From the desks of the Hotel News Now editorial staff:
- Scope of IHG payment card breach expands
- Emirates to cut flights to US after Trump’s visa ban
- Travelodge: A history of how one brand became two
- South Florida hotel market sees improvement
- Nazarian speaks on LA hotel market, M&A
Scope of IHG payment card breach expands: Following reports that InterContinental Hotels Group franchises had hired a cyber security team to investigate unauthorized charges made on guests’ payments cards, the company now has expanded the list of properties that were affected, according to an article by USA Today. Initially, IHG reported that only a dozen properties were affected, but that list has now grown to more than 1,200.
Malware-infected cash registers reportedly stole customer debit and credit card data between 29 September 2016 and 29 December 2016 at IHG hotels; brands affected were Holiday Inn, Crowne Plaza, Hotel Indigo, Candlewood Suites and Staybridge Suites.
“The malware stole information read from the magnetic stripe of a payment card as it traveled through the affected hotel’s server. That information could have included the cardholder’s name in addition to card number, expiration date and internal verification code,” USA Today reported.
Emirates to cut flights to U.S. after Trump’s visa ban: The Middle East’s largest airline, Emirates, announced it will reduce the amount of flights offered to and from five of the 12 United States cities they serve, in response to President Donald Trump’s imposed travel ban, reports The Telegraph.
“In one of the strongest signs yet that President Trump is having a negative impact on U.S. tourism, the Middle Eastern airline said that next month it would cut the number of weekly flights it makes to the U.S. from 126 to 101. Twice daily flights to Los Angeles, Boston and Seattle will be reduced to one a day,” according to The Telegraph article.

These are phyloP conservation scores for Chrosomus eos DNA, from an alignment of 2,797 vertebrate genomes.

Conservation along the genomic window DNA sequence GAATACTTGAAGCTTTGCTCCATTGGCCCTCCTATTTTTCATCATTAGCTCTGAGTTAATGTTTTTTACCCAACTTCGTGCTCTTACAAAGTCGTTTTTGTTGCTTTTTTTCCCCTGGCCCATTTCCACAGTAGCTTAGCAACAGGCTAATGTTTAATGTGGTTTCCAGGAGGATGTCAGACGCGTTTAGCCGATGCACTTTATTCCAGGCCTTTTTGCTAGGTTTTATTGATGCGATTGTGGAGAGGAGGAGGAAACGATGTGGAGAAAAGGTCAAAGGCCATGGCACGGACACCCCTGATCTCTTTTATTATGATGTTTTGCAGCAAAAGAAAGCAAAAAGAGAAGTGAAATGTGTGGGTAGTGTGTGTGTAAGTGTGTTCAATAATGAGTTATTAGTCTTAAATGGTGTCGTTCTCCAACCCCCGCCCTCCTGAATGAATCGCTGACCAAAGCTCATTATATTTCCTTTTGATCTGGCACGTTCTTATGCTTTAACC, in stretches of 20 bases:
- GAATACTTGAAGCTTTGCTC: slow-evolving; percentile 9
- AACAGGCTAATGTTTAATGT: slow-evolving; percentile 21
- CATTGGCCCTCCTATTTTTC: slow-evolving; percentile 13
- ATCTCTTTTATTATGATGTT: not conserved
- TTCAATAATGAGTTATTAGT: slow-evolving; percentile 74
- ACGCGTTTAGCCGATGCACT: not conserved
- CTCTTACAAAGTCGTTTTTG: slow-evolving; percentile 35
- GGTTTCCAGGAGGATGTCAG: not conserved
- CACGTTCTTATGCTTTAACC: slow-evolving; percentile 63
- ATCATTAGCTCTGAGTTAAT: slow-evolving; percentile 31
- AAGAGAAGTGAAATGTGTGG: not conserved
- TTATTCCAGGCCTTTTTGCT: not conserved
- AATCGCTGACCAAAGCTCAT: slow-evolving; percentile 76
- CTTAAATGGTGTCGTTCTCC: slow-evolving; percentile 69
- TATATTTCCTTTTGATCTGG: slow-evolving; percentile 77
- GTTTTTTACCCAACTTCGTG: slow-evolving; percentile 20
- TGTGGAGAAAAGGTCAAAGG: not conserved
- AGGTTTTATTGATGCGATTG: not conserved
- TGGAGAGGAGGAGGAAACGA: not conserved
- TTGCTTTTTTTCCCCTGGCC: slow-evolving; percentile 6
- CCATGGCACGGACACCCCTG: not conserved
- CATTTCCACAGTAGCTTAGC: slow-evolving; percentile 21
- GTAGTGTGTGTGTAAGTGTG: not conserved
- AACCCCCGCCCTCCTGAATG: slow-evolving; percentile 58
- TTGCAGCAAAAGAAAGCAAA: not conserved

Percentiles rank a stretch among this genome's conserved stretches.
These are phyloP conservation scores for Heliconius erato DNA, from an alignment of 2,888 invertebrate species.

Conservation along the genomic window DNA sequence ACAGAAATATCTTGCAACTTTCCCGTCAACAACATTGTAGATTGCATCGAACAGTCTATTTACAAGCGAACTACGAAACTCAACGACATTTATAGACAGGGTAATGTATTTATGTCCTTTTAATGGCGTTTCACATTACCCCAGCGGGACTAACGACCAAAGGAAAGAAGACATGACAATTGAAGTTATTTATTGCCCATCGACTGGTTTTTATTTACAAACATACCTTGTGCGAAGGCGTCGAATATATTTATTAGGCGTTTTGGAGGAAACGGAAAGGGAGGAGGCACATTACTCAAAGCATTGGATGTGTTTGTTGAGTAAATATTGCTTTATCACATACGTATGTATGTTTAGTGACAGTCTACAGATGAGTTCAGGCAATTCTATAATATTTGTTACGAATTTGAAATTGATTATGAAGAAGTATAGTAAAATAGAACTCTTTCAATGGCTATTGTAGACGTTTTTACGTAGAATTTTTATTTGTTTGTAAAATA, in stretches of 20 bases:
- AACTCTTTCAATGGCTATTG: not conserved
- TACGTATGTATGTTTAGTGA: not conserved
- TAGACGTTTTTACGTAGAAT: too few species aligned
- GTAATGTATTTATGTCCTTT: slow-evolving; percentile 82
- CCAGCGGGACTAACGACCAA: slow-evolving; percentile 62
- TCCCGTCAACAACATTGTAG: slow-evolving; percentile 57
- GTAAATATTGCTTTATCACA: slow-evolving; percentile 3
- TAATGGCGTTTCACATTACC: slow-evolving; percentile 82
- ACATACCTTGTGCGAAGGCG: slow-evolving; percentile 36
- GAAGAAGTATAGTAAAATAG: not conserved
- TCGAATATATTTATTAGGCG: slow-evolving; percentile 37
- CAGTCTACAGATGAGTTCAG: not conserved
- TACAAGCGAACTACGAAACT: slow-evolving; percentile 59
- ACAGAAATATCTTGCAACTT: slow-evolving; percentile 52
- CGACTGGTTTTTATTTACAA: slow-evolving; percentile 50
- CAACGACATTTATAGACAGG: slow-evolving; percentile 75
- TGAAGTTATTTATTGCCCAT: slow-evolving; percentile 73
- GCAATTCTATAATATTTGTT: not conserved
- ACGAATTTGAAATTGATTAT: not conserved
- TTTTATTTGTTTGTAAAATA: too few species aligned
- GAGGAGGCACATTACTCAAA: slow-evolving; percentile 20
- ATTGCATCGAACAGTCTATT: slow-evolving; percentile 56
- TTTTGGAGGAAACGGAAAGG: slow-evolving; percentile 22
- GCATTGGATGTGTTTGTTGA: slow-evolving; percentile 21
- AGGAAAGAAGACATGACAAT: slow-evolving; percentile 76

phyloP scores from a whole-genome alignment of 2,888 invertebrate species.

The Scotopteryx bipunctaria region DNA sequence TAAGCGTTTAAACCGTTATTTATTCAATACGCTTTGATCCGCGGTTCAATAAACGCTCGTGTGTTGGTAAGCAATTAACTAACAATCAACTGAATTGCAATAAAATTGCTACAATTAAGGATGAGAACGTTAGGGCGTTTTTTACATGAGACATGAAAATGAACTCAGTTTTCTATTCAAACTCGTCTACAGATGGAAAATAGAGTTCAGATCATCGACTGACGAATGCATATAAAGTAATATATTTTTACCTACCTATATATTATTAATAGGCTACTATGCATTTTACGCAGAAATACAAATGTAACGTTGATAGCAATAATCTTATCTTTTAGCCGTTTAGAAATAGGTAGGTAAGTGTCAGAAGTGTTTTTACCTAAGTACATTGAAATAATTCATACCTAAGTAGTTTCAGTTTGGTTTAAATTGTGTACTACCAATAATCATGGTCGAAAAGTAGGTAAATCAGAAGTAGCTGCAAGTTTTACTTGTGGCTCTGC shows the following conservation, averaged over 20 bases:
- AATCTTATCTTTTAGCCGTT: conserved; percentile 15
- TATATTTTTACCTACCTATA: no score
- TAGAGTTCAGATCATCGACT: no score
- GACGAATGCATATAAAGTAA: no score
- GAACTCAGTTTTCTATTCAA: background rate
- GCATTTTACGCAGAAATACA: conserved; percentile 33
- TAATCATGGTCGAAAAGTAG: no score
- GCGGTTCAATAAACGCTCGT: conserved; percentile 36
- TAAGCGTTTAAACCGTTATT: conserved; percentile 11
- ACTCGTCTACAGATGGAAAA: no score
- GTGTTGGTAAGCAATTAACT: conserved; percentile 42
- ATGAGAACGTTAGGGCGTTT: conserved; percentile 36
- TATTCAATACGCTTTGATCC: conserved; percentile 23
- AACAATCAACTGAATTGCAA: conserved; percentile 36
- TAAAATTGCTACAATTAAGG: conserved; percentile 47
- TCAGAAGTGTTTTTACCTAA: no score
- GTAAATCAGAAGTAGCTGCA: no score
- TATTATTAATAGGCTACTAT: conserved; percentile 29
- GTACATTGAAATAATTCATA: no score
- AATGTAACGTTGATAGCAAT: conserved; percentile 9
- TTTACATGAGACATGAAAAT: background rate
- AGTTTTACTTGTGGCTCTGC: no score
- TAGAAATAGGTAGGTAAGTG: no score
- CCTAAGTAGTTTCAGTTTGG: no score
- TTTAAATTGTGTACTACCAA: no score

Travelodge: A history of how one brand became two: Hotel News Now’s Bryan Wroten and Terence Baker take a look at how the Travelodge brand formed and split into two—one in the U.S. and the other in the United Kingdom—and what the future holds for both.
“The brands started as one, evolving from a building contractor’s vision of developing hotels along the West Coast of the U.S. to take advantage of the growing ownership of automobiles and Americans’ newfound love for travel,” Wroten writes.
Check out the landing page for links to retellings of the brands’ individual histories.
South Florida hotel market sees improvement: March may be light at the end of the tunnel for hotels in South Florida after months of declines, reports the Miami Herald.
In year-over-year comparisons from Hotel News Now’s parent company STR, approximately 7.1% more roomnights were sold in Miami-Dade County during March. Occupancy also increased 2% compared to March 2016—the first time in eight months that hotels in the market have reported occupancy growth.
Headwinds to overcome included “struggling economies in Latin America, the strength of the U.S. dollar, growth of the short-term rental industry and the lingering effects of Zika,” reports the Herald.
Nazarian speaks on LA hotel market, M&A: Sam Nazarian, founder and CEO of SBE Entertainment Group, said in an interview with The Real Deal that his company is “constantly reinvesting in L.A.,” despite huge barriers to entry in the market. SBE owns and manages properties in Los Angeles, including the SLS Hotel in Beverly Hills, the Redbury in Hollywood and the Mondrian in West Hollywood.
“It’s very difficult to build hotels in this market compared to other cities. The James Hotel is opening up right next to us at the Mondrian, which we’re doing the food-and-beverage for. That was really the first ground-up hotel on the Sunset Strip in West Hollywood since 1968. That just shows you how difficult it is,” Nazarian said.
He also gave some insight into SBE’s recent mergers and acquisition activity, particularly its buy of Morgans Hotels Group last year. About the timing of the deal, he said, “We had to wait for it to become right. You had a very dynamic board that had a lot of different ideas. Ultimately, when they realized that they needed to be part of a bigger company to be successful, the deal happened very quickly, all cash, and we took it private.”
Compiled by Dana Miller.